This was probably the case in the 1980s, 1990s, 2000s and still the case today.

 

Why is this a problem for the survival of golf now? Golf has always taken a long time to play golf and this has always restricted the ability of 20 and 30 year olds with young families to play on a regular basis. This was the case in the past and will continue to be an issue in the future. There is probably no solution for this.

 

Most people raise families in their late 20s, 30s and 40s. It means changes to what they can participate in and it limits the amount of free time they have.

 

I also wanted to introduce my kids to as many different sports as possible. So they played soccer, golf, hockey, volleyball, softball and lacrosse. They also learned to ski, snowboard, wakeboard and water ski. All of this takes a LOT of time.

 

At one time I coached my kid's soccer and hockey teams at the same time. It took at least 10 hours a week. That doesn't include taking him snowboarding or wakeboarding which takes at least 5 to 7 hours a day.

 

Once you reach the late 40s and 50s, the time required for child raising is gone and you have a lot more time to yourself.

 

It wasn't till my mid 40s that I began to really play golf a lot and for recreational purposes.

 

This pattern will not change by having 15" holes etc. 

 

Off topic a bit but if you think golf is expensive try snow skiing or snow boarding, the daily lift tickets run at least $80 per person and it also takes a lot of time to participate in.


Edited by ay33660 - 8/25/14 at 2:45pm
post #33 of 39
Quote:
Originally Posted by turtleback View Post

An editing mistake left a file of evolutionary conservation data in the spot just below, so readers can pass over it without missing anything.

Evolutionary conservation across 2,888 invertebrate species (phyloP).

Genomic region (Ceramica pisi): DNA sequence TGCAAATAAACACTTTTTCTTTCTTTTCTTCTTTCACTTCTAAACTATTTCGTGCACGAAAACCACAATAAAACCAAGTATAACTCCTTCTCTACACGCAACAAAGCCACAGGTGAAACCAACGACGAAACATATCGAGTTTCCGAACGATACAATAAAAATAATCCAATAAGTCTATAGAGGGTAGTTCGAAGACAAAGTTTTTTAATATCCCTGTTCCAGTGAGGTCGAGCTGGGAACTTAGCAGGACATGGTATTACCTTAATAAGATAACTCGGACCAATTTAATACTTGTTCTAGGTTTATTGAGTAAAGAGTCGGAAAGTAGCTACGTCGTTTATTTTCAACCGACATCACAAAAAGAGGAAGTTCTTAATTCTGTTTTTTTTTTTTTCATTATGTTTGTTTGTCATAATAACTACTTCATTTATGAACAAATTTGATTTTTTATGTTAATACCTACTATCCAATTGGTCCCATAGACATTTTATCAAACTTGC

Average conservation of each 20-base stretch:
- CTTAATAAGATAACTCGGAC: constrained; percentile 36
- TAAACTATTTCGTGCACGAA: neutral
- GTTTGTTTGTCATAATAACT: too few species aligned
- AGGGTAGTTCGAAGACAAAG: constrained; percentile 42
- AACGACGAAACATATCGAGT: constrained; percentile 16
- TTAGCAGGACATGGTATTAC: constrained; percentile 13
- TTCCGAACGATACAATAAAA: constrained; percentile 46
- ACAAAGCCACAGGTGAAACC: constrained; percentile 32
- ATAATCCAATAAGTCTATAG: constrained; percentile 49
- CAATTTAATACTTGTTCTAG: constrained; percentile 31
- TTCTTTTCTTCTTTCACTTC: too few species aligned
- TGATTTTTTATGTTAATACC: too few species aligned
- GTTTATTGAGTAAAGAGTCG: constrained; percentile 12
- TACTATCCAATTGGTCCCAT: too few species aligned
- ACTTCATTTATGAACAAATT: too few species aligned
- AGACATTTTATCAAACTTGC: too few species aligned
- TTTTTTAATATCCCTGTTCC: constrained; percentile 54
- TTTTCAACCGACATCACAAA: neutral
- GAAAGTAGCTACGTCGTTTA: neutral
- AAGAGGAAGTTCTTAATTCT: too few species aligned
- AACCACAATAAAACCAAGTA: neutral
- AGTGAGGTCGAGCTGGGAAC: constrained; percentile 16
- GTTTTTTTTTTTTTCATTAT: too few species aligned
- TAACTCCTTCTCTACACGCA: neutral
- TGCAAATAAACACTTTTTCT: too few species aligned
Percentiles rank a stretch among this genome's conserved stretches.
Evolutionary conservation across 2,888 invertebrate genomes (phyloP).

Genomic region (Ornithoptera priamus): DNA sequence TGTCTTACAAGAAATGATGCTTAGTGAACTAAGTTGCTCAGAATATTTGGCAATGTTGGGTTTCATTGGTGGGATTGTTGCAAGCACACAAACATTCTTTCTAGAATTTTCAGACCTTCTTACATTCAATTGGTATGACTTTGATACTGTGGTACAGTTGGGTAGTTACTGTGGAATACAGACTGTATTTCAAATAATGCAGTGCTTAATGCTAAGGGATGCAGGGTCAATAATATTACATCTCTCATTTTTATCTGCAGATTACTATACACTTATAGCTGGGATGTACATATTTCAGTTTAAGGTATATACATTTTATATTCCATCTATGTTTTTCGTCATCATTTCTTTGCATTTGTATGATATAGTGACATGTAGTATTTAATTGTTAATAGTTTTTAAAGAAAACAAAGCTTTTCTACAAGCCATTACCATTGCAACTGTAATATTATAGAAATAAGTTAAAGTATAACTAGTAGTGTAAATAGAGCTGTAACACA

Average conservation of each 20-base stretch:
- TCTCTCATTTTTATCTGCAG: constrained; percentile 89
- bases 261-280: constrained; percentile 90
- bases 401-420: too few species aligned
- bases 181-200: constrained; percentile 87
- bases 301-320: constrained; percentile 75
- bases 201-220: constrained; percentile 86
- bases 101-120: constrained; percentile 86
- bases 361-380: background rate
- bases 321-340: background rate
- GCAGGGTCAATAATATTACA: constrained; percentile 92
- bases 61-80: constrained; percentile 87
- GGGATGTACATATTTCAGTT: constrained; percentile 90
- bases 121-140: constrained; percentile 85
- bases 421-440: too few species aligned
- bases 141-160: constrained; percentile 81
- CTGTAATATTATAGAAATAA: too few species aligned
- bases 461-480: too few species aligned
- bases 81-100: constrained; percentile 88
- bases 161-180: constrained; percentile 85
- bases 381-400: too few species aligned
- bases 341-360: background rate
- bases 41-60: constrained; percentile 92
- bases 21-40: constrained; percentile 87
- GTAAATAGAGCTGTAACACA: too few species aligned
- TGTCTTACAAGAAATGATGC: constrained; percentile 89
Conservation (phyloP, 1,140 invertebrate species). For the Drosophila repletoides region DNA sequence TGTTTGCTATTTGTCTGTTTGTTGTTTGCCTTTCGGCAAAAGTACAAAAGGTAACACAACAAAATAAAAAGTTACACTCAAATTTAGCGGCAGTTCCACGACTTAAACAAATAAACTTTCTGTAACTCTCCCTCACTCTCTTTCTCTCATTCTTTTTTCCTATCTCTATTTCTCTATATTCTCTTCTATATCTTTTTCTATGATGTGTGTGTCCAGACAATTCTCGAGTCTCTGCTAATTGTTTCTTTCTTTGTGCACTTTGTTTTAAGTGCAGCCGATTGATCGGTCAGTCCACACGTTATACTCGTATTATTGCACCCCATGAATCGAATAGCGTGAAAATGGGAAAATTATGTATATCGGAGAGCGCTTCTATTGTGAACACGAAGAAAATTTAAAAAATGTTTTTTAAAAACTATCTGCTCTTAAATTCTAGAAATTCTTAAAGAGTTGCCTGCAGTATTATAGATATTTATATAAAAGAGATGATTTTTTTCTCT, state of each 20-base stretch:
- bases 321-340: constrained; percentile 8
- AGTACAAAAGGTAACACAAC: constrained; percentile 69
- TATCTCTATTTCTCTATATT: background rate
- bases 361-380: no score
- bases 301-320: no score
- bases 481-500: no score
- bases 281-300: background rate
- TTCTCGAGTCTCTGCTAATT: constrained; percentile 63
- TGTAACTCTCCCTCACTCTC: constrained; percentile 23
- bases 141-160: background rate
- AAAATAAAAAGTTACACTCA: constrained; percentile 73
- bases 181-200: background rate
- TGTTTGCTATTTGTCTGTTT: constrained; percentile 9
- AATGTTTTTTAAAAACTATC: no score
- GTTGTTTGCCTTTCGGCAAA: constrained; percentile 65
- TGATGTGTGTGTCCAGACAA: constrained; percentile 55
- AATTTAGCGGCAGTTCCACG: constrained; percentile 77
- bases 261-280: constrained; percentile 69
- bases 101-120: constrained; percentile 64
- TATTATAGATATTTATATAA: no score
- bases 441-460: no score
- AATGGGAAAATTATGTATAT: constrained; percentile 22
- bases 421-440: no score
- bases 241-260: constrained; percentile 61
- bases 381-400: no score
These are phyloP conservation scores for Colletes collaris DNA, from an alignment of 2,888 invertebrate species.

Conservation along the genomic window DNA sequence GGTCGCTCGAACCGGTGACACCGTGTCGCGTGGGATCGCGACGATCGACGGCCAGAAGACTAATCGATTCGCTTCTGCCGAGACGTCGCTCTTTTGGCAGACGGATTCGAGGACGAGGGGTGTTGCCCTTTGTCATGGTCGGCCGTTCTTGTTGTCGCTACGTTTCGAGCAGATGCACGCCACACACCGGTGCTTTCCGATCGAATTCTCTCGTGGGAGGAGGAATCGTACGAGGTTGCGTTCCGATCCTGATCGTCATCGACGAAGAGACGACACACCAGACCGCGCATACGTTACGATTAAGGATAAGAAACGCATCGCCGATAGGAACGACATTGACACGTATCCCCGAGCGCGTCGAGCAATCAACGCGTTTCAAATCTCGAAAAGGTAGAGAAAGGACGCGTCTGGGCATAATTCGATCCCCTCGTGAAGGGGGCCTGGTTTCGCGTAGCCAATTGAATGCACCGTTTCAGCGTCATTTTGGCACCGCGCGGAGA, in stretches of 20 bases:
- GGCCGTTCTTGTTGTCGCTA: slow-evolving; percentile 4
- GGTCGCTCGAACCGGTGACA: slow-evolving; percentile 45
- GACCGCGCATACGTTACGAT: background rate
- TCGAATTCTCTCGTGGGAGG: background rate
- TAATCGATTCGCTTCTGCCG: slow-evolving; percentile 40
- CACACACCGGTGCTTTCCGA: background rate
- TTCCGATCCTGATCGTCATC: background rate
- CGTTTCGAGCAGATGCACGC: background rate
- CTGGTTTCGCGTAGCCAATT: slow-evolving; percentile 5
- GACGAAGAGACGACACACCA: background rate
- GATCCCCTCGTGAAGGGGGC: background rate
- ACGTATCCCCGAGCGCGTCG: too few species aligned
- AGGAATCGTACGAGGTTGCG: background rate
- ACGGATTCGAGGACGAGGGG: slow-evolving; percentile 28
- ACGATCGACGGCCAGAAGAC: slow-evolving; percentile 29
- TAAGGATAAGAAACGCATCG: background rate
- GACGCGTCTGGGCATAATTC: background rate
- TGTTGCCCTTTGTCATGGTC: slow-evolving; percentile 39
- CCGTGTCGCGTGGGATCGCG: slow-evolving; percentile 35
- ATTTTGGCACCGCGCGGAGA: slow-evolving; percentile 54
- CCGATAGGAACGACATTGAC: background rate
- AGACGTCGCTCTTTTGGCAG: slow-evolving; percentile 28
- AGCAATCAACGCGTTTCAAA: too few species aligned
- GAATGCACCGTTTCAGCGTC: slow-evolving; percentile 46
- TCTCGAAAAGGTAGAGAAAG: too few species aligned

None of the things you mention changes the essential nature of the game the way 15" holes and relaxed "rules" do.  I'd love there to be more par 3 and pitch and putt courses.  THAT is the way we might draw in new players.  A very small portion (because golf will never be a game for the masses) will be drawn in to the real game.  But even on a pitch and putt course the essence of the game is far more authentic, IMO than in in a lot of the circus-like suggestions that have surfaced.

The point YOU missed is that comparisons with other ports generally make very little sense, as in your basketball attempted analogy.  Because in almost every case it is not a matter of the players being able to play by the real rules but choosing not to, but a matter that the circumstances make it impossible to do so. You would have had a better case if people just went down the park to play basketball but decided the game was too hard so they would eliminate dribbling.  But of course they don't do that because they do not need to eliminate dribbling in order to be able to play.